Monday, June 29, 2009

Separation Grind

We did not immediately get married, and I settled into a routine. I went to school, volunteered at my rescue squad and worked every available shift to make extra money to take trips to see M. I kept my eyes peeled for cheap airfares, signed up for a frequent flier program, and got used to driving each time I could not find a good fare.

*As a side note, any students who might be reading, check out www.studentuniverse.com for really good airfares. You have to book a minimum of two weeks ahead of time and have to keep your eyes peeled because the fares change daily, but I got some monster good deals during that period of my life since I was working on my Master's and full time in school.*

The fact that M and I were not yet married and therefore could not start his immigration process really began to get me angry. Every spare moment I had was dedicated to either finding ways to travel to be with him, actually travelling or working so that I would be able to travel. I was beginning to get exhausted and started to blame M. After all, we could start if he could just get over being petrified of marriage after his Pakistan ordeal. On reflection, I may have been being selfish, but I knew he wasn't going to get better until things were settled. He was still horribly depressed, and this on top of everything else really stressed me out.

On the up side, school was really interesting, but didn't consume much of my time. The most difficult scheduling for that semester (Fall, 2005) was doing 30 hours of high school observation. The next semester, however, I knew was going to be absolutely crazy. The culminating project for my Master's in Teaching was a full-time (unpaid) student teaching assignment at a middle school. I would be required to work the same hours as a teacher, including all after-school assignments and parent meetings, and somehow manage to keep up with my "M travel" and work enough to keep a roof over my head. The way I did this was by working 14 hour night shifts on Friday and Saturday nights and a 10 hour day shift on Sunday. My saving grace was the November/December horse racing assignments.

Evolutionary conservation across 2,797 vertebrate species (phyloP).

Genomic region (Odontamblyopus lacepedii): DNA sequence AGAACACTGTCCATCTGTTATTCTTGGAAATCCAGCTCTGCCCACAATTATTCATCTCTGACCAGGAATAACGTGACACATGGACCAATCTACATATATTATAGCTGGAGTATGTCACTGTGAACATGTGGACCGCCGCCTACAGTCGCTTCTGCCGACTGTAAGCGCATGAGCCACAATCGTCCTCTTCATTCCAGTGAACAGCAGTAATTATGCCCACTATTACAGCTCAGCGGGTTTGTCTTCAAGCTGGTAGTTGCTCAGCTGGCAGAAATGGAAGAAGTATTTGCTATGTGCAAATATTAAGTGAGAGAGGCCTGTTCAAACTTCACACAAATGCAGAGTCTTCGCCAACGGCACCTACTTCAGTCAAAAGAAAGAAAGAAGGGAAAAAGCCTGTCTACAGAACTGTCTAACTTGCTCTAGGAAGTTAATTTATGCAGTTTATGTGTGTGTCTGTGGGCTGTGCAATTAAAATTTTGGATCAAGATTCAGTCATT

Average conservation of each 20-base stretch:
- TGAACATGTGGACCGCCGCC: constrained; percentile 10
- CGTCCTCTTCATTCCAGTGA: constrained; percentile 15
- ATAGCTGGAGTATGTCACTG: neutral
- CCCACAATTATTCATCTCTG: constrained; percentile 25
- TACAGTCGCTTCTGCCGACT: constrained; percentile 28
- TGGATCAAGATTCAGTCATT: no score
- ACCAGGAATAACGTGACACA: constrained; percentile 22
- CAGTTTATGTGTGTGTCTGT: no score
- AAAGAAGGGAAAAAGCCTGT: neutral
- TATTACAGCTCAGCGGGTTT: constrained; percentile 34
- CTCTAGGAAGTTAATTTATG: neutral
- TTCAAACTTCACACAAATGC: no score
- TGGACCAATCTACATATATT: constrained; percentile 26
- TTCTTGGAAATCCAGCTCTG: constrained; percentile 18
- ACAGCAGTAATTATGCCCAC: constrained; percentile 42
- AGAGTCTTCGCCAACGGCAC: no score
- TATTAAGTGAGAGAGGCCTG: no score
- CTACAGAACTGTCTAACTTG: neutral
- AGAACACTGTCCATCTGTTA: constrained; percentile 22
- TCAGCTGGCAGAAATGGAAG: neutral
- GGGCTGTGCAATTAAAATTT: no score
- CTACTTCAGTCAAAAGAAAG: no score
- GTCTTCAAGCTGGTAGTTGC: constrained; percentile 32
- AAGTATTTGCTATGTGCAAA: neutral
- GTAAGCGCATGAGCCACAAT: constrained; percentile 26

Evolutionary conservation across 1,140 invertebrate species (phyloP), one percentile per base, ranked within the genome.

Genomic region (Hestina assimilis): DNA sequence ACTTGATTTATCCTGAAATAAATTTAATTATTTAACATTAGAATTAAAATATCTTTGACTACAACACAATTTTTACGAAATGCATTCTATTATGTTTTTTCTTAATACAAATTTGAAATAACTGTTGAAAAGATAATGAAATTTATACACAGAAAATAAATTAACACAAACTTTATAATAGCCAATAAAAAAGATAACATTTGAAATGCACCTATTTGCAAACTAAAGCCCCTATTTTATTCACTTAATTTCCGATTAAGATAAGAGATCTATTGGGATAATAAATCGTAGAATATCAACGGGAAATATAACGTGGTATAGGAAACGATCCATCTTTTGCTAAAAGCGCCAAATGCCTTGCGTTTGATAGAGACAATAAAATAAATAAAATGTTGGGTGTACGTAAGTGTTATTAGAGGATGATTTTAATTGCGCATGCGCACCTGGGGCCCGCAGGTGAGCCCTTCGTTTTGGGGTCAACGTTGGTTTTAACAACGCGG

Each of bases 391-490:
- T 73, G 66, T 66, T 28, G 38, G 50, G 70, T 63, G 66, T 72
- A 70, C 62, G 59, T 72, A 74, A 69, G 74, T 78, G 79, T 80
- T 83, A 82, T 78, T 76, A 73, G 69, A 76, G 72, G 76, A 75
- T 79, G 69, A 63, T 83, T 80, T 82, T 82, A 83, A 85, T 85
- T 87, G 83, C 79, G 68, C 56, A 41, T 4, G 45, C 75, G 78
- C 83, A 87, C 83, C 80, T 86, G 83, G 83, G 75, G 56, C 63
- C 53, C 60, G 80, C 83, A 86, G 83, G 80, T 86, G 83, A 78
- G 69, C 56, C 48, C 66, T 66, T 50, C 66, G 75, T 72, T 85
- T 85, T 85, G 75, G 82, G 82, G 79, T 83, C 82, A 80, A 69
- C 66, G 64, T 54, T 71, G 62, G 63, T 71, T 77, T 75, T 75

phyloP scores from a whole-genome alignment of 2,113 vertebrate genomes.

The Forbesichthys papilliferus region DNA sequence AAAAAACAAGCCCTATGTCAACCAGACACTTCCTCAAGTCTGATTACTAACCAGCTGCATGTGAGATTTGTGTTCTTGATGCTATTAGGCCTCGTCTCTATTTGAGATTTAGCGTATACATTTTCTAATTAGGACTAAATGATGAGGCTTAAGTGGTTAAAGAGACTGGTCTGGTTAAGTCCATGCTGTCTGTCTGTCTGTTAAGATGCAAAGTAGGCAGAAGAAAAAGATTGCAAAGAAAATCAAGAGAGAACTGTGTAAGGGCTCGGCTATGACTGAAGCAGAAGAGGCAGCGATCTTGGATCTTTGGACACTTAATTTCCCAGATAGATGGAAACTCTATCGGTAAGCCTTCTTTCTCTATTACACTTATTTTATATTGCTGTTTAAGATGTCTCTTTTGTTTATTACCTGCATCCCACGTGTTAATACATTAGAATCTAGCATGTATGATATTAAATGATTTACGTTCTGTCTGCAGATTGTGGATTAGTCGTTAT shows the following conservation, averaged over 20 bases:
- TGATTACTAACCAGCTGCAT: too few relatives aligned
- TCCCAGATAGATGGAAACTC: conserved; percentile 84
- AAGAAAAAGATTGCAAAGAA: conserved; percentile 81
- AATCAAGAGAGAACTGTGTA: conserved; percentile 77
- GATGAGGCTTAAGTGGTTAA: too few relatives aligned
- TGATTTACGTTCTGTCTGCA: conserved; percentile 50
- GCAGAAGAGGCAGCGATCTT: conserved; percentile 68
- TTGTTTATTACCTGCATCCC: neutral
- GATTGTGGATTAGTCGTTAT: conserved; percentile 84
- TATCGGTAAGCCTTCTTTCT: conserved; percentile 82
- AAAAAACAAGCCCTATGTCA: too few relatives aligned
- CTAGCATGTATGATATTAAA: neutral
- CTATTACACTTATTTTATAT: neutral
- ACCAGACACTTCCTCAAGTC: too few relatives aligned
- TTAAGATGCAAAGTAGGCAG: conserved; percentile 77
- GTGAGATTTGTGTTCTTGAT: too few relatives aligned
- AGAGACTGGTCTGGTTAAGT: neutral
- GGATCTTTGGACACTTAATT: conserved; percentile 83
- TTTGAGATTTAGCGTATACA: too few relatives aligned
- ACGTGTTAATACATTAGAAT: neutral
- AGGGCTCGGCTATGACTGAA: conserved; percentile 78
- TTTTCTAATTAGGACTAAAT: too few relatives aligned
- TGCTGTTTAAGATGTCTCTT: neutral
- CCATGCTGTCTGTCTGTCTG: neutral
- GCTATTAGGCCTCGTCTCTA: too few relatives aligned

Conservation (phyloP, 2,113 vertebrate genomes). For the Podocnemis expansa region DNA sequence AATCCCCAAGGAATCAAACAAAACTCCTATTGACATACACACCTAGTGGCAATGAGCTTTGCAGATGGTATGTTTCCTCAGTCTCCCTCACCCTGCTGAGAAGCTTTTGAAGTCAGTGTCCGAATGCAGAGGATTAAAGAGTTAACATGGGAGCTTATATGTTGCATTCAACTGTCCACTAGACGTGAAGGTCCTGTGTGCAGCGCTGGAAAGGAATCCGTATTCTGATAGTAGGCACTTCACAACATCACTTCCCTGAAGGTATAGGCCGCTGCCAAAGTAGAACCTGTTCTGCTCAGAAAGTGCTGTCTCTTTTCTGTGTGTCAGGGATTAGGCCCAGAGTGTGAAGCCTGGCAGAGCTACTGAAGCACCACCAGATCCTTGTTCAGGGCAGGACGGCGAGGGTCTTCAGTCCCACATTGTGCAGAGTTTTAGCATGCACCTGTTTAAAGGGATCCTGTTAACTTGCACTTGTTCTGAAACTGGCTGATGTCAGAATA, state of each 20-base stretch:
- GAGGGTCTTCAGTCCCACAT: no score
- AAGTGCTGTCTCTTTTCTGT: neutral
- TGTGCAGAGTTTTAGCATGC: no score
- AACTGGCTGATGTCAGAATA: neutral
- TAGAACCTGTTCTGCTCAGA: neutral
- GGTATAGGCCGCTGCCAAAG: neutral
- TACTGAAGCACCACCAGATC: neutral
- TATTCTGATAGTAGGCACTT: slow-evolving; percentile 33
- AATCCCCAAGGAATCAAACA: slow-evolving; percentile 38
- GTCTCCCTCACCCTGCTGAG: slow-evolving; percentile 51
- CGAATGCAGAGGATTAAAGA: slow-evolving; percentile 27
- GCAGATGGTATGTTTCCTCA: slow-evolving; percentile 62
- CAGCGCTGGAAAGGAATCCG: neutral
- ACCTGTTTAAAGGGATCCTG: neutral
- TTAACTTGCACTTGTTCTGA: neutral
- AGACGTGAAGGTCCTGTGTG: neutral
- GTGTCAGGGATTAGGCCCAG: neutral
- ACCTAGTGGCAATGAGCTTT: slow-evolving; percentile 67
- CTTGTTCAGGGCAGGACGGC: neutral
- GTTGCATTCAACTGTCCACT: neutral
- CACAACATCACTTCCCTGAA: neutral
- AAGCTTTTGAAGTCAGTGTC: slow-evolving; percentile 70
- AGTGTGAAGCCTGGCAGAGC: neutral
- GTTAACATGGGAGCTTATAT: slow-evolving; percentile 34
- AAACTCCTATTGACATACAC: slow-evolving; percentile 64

That sounds funny, right? . . . an ambulance at a horse race. . .well, we were to take care of any jockeys that fell off. For this, we were payed overtime pay, 1.5 times our normal rate, no matter if it was midway through shift or if we came in specially for it. These were basically snooze assignments. We would sit on the field, watch the race, or read, whatever, and wait for something to happen. Thankfully, usually, nothing did.

Anyway, exhausted as I was, I continued all of these assignments and waited, impatiently, for M to wake up.

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